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I recently started receiving pubsub data feed from etsy. It averages around 250 notifications per minute. But obviously, when the USA wakes up that spikes quite heavily.

I want to be able to deal with those spikes (about 3 per day) but the rest of day is fine.

What's the best method of getting the right server configuration. My current approach is to keep upgrading until the server stops dying... next leap is:

  • Processor: AMD Phenom II X6-1055T HEXA Core
  • HD1: SATA Drive (7,200 rpm) (+500 GB 7200 RPM SATA hard drive)
  • HD2: SATA Backup Drive (+500 GB SATA (7,200 rpm))
  • OS: Linux OS (+CentOS 5 64-bit)
  • Bandwidth: 6000GB Monthly Transfer (3000 in + 3000 out) (+100M uplink port)

What's the best approach to working out what sort of server setup you need?

Edit: Server load hits 150 during the spikes. It's not a drive space or bandwidth issue.

Edit 2: Thanks for the debug pointers. I have now run SAR and pasted the output here:

In summary:


05:00:01 PM       CPU     %user     %nice   %system   %iowait    %steal     %idle
Average:          all     16.74      0.16      2.94      1.51      0.00     78.65

sar -W
12:00:02 AM  pswpin/s pswpout/s
Average:         0.00      0.00

sar -q
12:00:02 AM   runq-sz  plist-sz   ldavg-1   ldavg-5  ldavg-15
Average:            7       195      2.20      2.41      2.63

Also, here is a link to a 3 day graph of my server load Server Load over 3 days

The times in the SAR reports and on this graph are both GMT -5

So with a ldavg-1 of 2.20 would you say that a processor upgrade is advisable?

share|improve this question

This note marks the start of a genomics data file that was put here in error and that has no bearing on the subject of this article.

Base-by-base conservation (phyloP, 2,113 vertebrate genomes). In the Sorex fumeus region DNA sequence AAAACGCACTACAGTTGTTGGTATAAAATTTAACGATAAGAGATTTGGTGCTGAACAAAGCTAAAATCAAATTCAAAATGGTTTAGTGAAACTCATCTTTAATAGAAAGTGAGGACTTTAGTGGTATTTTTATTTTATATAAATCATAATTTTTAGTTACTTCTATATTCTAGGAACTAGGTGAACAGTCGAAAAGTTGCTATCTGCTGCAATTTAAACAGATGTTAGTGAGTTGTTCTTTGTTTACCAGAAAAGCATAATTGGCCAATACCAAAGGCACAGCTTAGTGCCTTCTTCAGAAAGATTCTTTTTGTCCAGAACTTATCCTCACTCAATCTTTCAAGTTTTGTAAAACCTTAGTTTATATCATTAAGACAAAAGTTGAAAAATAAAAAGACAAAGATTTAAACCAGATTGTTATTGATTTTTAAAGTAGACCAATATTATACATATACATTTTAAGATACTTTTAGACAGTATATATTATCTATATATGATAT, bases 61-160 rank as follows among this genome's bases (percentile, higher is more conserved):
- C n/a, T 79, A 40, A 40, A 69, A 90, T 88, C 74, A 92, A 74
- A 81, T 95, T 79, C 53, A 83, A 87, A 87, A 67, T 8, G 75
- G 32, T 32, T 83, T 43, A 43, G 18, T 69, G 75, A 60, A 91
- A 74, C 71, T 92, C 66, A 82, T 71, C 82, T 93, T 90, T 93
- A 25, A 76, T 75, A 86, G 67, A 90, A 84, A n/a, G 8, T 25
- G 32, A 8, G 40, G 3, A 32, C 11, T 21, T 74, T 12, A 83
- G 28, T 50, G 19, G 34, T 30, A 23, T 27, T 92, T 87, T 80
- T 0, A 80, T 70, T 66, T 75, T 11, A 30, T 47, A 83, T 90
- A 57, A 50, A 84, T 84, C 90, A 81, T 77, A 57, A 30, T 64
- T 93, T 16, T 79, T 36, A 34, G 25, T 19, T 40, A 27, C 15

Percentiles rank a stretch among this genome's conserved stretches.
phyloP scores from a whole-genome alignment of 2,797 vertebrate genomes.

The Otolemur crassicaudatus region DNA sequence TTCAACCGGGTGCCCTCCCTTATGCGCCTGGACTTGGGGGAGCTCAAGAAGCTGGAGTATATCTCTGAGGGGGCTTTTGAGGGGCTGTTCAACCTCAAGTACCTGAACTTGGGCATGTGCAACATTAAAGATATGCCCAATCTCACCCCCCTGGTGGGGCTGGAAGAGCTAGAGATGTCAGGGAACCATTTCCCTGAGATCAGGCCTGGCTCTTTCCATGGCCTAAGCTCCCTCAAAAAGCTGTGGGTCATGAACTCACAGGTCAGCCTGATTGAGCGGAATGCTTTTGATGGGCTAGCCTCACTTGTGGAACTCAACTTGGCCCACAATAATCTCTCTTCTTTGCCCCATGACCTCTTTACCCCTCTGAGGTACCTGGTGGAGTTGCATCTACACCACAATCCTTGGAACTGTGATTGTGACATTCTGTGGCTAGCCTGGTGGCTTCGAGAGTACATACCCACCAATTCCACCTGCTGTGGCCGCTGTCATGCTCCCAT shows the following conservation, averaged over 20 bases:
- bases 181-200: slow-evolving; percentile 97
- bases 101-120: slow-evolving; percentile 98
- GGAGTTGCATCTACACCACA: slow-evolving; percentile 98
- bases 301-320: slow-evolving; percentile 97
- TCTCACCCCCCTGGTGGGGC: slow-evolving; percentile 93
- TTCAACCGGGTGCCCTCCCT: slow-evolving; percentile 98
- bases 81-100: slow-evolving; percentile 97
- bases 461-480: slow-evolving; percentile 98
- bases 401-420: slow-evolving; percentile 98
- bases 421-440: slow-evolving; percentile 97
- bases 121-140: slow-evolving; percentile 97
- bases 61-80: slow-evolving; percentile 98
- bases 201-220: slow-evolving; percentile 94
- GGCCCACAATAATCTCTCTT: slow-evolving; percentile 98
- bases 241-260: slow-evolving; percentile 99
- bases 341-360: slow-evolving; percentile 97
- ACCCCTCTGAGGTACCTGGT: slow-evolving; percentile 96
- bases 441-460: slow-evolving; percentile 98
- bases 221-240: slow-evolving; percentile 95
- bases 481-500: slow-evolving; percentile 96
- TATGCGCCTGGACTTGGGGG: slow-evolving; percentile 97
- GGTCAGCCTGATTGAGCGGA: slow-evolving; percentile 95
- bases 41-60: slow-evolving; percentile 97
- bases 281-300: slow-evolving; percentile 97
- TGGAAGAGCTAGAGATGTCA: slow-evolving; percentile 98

I guess that would depend on why the server is dying during those peaks. Are you running at 99% CPU Utilization during that time? Or using up all your bandwith? Or is it just that the HD cannot keep up? Do you have SAR setup on your server, so you can see the bottlenecks? its great when you have it run every 5 min. – Brian Mar 4 '11 at 15:36
Yo uare cheap. RAM is too low today. You can get micro atx boards with 16gb and it costs nothing. I would fill up all the ram and also use a x6-1100. Does your linux support core parking? – TomTom Mar 4 '11 at 15:47
Echoing @Brian and @Sam: High load average doesn't necessarily mean the CPU is the bottleneck. Definitely use SAR (best way to set this up depends on your OS--on Ubuntu, I install the sysstat package) to get some metrics during the spikes. – daveadams Mar 4 '11 at 15:49
@ed209 install sysstat: Seems to be about the same on newer versions of CentOS as well. – Brian Mar 4 '11 at 20:03
Hm, more memory could be used to cache pregenerated results, you know. The rule when doing web performance is always to cache as much as you can AS EARLY AS YOU CAN. Check drive io. could be a reason for the spike. – TomTom Mar 6 '11 at 11:30

Why is you server falling over? This is the first thing you need to establish before you go for an upgrade. Whilst you can keep upgrading your whole server until it works, it'll cost you alot of money and when it stops working again in future your not going to know how to fix it other than throwing more money at it.

Run some performance analysis on the server when these spikes happen to see what is causing you problems. Are you running out of memory, is your CPU at 100% is your disk not able to keep up.

Before you try and fix the problem, find out what your actual problem is, then fix it.

share|improve this answer
Now that I have provided more information, are you able to update your answer with what hardware I should update. – ed209 Mar 6 '11 at 10:23

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